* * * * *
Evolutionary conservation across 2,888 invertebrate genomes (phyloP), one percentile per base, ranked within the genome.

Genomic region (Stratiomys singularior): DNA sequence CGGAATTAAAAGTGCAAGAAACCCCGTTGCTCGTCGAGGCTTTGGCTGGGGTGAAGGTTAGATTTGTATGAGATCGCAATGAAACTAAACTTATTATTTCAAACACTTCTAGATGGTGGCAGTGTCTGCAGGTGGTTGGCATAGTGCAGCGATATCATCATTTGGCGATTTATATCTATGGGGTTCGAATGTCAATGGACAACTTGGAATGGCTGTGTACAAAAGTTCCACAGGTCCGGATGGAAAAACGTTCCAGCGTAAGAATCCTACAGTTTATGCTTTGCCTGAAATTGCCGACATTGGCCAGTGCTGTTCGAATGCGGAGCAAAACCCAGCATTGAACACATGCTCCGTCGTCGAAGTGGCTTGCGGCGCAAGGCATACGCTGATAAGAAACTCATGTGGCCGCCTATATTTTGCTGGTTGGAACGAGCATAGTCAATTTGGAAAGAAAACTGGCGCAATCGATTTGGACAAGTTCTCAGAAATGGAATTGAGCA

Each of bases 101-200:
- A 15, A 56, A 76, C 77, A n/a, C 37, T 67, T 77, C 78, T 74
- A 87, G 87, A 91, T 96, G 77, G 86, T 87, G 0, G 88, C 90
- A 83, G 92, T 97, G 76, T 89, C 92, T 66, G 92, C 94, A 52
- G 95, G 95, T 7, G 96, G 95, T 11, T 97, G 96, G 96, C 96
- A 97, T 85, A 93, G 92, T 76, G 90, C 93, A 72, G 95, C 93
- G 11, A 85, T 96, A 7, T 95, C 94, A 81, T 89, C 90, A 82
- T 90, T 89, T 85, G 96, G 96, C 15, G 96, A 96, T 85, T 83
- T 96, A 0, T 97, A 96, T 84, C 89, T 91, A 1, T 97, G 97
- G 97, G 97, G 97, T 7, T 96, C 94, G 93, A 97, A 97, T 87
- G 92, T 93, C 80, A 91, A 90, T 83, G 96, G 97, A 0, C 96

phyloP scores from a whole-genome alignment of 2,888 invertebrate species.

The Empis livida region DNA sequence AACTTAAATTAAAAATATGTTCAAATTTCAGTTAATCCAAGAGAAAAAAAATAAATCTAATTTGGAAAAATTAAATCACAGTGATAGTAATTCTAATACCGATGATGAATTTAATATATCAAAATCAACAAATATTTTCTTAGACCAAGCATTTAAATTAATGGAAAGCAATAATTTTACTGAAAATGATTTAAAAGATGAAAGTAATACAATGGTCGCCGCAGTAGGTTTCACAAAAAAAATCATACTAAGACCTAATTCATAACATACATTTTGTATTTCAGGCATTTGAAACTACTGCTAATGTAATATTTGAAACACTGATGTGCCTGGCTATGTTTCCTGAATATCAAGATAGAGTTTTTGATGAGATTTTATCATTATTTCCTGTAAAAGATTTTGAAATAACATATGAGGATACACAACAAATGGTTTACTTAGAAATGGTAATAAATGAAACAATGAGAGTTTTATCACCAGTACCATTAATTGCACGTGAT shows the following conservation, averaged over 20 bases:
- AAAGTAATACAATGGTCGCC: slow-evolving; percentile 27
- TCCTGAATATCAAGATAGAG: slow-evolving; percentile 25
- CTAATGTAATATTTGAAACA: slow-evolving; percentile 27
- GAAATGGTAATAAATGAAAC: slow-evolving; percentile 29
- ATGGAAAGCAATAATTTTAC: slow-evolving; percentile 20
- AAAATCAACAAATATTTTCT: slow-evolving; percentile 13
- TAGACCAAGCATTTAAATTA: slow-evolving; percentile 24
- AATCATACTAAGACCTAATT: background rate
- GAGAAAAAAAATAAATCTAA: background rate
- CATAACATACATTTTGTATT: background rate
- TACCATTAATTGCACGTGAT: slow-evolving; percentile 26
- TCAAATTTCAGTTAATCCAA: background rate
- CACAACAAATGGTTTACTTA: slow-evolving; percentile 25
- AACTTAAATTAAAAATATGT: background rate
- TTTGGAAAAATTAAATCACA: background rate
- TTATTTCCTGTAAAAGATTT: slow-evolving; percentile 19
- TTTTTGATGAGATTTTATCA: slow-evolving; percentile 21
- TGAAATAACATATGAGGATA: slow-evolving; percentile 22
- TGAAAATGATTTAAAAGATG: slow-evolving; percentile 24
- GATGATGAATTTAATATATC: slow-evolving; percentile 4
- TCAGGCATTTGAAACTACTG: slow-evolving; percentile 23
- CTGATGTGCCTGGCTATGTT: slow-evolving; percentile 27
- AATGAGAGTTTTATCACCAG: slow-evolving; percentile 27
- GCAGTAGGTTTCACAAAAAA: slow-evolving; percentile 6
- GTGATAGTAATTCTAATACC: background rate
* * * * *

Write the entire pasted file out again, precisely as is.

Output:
Evolutionary conservation across 2,888 invertebrate genomes (phyloP), one percentile per base, ranked within the genome.

Genomic region (Stratiomys singularior): DNA sequence CGGAATTAAAAGTGCAAGAAACCCCGTTGCTCGTCGAGGCTTTGGCTGGGGTGAAGGTTAGATTTGTATGAGATCGCAATGAAACTAAACTTATTATTTCAAACACTTCTAGATGGTGGCAGTGTCTGCAGGTGGTTGGCATAGTGCAGCGATATCATCATTTGGCGATTTATATCTATGGGGTTCGAATGTCAATGGACAACTTGGAATGGCTGTGTACAAAAGTTCCACAGGTCCGGATGGAAAAACGTTCCAGCGTAAGAATCCTACAGTTTATGCTTTGCCTGAAATTGCCGACATTGGCCAGTGCTGTTCGAATGCGGAGCAAAACCCAGCATTGAACACATGCTCCGTCGTCGAAGTGGCTTGCGGCGCAAGGCATACGCTGATAAGAAACTCATGTGGCCGCCTATATTTTGCTGGTTGGAACGAGCATAGTCAATTTGGAAAGAAAACTGGCGCAATCGATTTGGACAAGTTCTCAGAAATGGAATTGAGCA

Each of bases 101-200:
- A 15, A 56, A 76, C 77, A n/a, C 37, T 67, T 77, C 78, T 74
- A 87, G 87, A 91, T 96, G 77, G 86, T 87, G 0, G 88, C 90
- A 83, G 92, T 97, G 76, T 89, C 92, T 66, G 92, C 94, A 52
- G 95, G 95, T 7, G 96, G 95, T 11, T 97, G 96, G 96, C 96
- A 97, T 85, A 93, G 92, T 76, G 90, C 93, A 72, G 95, C 93
- G 11, A 85, T 96, A 7, T 95, C 94, A 81, T 89, C 90, A 82
- T 90, T 89, T 85, G 96, G 96, C 15, G 96, A 96, T 85, T 83
- T 96, A 0, T 97, A 96, T 84, C 89, T 91, A 1, T 97, G 97
- G 97, G 97, G 97, T 7, T 96, C 94, G 93, A 97, A 97, T 87
- G 92, T 93, C 80, A 91, A 90, T 83, G 96, G 97, A 0, C 96

phyloP scores from a whole-genome alignment of 2,888 invertebrate species.

The Empis livida region DNA sequence AACTTAAATTAAAAATATGTTCAAATTTCAGTTAATCCAAGAGAAAAAAAATAAATCTAATTTGGAAAAATTAAATCACAGTGATAGTAATTCTAATACCGATGATGAATTTAATATATCAAAATCAACAAATATTTTCTTAGACCAAGCATTTAAATTAATGGAAAGCAATAATTTTACTGAAAATGATTTAAAAGATGAAAGTAATACAATGGTCGCCGCAGTAGGTTTCACAAAAAAAATCATACTAAGACCTAATTCATAACATACATTTTGTATTTCAGGCATTTGAAACTACTGCTAATGTAATATTTGAAACACTGATGTGCCTGGCTATGTTTCCTGAATATCAAGATAGAGTTTTTGATGAGATTTTATCATTATTTCCTGTAAAAGATTTTGAAATAACATATGAGGATACACAACAAATGGTTTACTTAGAAATGGTAATAAATGAAACAATGAGAGTTTTATCACCAGTACCATTAATTGCACGTGAT shows the following conservation, averaged over 20 bases:
- AAAGTAATACAATGGTCGCC: slow-evolving; percentile 27
- TCCTGAATATCAAGATAGAG: slow-evolving; percentile 25
- CTAATGTAATATTTGAAACA: slow-evolving; percentile 27
- GAAATGGTAATAAATGAAAC: slow-evolving; percentile 29
- ATGGAAAGCAATAATTTTAC: slow-evolving; percentile 20
- AAAATCAACAAATATTTTCT: slow-evolving; percentile 13
- TAGACCAAGCATTTAAATTA: slow-evolving; percentile 24
- AATCATACTAAGACCTAATT: background rate
- GAGAAAAAAAATAAATCTAA: background rate
- CATAACATACATTTTGTATT: background rate
- TACCATTAATTGCACGTGAT: slow-evolving; percentile 26
- TCAAATTTCAGTTAATCCAA: background rate
- CACAACAAATGGTTTACTTA: slow-evolving; percentile 25
- AACTTAAATTAAAAATATGT: background rate
- TTTGGAAAAATTAAATCACA: background rate
- TTATTTCCTGTAAAAGATTT: slow-evolving; percentile 19
- TTTTTGATGAGATTTTATCA: slow-evolving; percentile 21
- TGAAATAACATATGAGGATA: slow-evolving; percentile 22
- TGAAAATGATTTAAAAGATG: slow-evolving; percentile 24
- GATGATGAATTTAATATATC: slow-evolving; percentile 4
- TCAGGCATTTGAAACTACTG: slow-evolving; percentile 23
- CTGATGTGCCTGGCTATGTT: slow-evolving; percentile 27
- AATGAGAGTTTTATCACCAG: slow-evolving; percentile 27
- GCAGTAGGTTTCACAAAAAA: slow-evolving; percentile 6
- GTGATAGTAATTCTAATACC: background rate